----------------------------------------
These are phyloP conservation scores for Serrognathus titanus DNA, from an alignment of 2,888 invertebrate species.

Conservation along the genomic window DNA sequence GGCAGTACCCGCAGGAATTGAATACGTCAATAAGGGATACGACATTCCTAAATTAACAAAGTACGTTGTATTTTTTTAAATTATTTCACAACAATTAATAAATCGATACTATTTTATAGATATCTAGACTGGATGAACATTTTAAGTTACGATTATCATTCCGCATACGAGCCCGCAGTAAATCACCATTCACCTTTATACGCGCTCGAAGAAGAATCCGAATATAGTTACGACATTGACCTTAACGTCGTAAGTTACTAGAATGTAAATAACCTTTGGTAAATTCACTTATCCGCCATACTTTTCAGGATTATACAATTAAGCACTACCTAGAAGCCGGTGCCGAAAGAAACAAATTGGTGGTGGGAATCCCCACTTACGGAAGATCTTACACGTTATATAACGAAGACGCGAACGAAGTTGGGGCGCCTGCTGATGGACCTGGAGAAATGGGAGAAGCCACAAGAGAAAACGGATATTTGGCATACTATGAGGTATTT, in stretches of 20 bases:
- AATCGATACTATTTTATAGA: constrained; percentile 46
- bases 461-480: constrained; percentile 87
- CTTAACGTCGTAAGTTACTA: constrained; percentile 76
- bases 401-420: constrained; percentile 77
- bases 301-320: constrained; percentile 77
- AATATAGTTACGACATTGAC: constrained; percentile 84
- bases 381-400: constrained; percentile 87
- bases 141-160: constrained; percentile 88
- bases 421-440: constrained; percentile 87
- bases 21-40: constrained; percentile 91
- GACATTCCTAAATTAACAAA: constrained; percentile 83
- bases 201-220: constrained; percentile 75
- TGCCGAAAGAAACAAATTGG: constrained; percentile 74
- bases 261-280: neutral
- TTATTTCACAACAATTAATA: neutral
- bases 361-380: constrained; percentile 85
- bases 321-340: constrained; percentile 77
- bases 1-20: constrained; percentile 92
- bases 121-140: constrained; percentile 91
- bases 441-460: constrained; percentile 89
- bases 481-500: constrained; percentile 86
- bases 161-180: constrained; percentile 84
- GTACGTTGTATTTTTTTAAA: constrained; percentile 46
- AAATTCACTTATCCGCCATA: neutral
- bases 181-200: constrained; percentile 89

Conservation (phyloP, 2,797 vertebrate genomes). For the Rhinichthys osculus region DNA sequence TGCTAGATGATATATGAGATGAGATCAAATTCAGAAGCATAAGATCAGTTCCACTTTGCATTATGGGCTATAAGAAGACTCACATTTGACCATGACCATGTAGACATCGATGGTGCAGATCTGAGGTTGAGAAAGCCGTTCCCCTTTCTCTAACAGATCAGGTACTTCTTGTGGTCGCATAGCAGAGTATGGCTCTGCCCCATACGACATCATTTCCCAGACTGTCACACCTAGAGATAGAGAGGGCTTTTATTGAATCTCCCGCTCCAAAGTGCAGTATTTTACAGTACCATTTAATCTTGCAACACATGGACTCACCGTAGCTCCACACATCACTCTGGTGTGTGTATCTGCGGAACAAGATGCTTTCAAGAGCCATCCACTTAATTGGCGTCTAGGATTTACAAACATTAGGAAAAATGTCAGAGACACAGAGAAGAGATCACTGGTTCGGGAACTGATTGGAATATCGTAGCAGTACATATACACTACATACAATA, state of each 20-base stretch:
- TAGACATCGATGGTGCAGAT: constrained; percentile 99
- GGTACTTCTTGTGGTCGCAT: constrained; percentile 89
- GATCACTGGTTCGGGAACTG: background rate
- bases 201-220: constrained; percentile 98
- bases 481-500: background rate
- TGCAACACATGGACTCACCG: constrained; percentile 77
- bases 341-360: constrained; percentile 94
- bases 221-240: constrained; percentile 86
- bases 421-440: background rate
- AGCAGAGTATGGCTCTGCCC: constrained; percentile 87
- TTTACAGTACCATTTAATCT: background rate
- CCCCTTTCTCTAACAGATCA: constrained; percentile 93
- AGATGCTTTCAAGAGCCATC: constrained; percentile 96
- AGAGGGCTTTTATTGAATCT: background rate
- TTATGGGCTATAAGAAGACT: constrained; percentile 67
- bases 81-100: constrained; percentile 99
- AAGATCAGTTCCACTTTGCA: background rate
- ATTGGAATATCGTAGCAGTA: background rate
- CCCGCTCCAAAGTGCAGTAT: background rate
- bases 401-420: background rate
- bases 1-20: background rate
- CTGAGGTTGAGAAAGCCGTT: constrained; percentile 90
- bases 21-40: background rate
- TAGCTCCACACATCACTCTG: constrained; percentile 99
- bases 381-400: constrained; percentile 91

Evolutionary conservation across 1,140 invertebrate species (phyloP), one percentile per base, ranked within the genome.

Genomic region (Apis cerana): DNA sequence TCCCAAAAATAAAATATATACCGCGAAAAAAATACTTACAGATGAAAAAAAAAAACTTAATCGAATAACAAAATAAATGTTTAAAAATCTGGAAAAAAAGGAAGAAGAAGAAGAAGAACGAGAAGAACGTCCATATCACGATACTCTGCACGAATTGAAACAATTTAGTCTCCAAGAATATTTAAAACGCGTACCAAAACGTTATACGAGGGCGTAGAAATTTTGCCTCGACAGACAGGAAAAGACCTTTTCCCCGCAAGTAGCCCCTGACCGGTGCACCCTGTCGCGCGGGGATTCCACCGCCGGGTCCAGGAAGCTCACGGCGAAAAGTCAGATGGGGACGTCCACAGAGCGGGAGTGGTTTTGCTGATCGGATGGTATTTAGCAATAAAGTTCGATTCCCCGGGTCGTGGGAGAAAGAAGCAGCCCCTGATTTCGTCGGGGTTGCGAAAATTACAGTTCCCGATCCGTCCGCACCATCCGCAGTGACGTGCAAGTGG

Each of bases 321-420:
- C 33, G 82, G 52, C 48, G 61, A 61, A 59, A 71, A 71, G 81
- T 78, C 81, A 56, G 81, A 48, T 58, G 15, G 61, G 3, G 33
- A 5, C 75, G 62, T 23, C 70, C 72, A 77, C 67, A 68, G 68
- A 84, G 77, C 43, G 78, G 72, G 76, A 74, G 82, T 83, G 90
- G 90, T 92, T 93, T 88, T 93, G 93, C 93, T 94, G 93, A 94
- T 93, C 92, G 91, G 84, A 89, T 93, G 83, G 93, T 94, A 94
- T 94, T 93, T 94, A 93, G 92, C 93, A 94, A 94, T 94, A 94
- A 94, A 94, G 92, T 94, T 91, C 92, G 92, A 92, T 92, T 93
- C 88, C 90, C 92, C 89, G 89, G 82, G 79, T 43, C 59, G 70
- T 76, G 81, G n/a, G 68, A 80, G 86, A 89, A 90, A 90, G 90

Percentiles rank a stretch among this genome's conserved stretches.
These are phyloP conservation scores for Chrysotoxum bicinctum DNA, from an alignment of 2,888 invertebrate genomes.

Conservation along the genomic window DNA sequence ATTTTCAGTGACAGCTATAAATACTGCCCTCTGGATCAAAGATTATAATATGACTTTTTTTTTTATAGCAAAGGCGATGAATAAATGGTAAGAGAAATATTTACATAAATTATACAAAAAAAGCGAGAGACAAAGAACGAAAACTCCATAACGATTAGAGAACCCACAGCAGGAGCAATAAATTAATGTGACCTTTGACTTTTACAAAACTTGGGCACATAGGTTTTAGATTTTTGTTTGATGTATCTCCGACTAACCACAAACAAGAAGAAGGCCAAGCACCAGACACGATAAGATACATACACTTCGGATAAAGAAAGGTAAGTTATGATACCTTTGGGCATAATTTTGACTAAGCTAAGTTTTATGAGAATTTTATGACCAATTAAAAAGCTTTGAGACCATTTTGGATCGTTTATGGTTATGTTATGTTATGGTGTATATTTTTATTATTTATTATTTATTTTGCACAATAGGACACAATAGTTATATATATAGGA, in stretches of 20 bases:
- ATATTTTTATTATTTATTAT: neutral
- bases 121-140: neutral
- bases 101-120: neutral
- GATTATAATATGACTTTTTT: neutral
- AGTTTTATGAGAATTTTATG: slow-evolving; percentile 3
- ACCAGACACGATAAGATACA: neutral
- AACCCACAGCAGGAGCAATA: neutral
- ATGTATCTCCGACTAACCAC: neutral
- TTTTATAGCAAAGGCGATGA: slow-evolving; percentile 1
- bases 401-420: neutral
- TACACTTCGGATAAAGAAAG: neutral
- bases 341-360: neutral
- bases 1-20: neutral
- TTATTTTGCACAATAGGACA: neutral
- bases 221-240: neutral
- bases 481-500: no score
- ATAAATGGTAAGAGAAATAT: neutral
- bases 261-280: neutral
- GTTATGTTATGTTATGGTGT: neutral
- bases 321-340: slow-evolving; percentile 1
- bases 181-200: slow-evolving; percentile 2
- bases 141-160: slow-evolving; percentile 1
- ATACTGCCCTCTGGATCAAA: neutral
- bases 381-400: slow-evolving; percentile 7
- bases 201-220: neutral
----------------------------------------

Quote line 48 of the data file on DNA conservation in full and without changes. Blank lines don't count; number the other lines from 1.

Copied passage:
- bases 401-420: background rate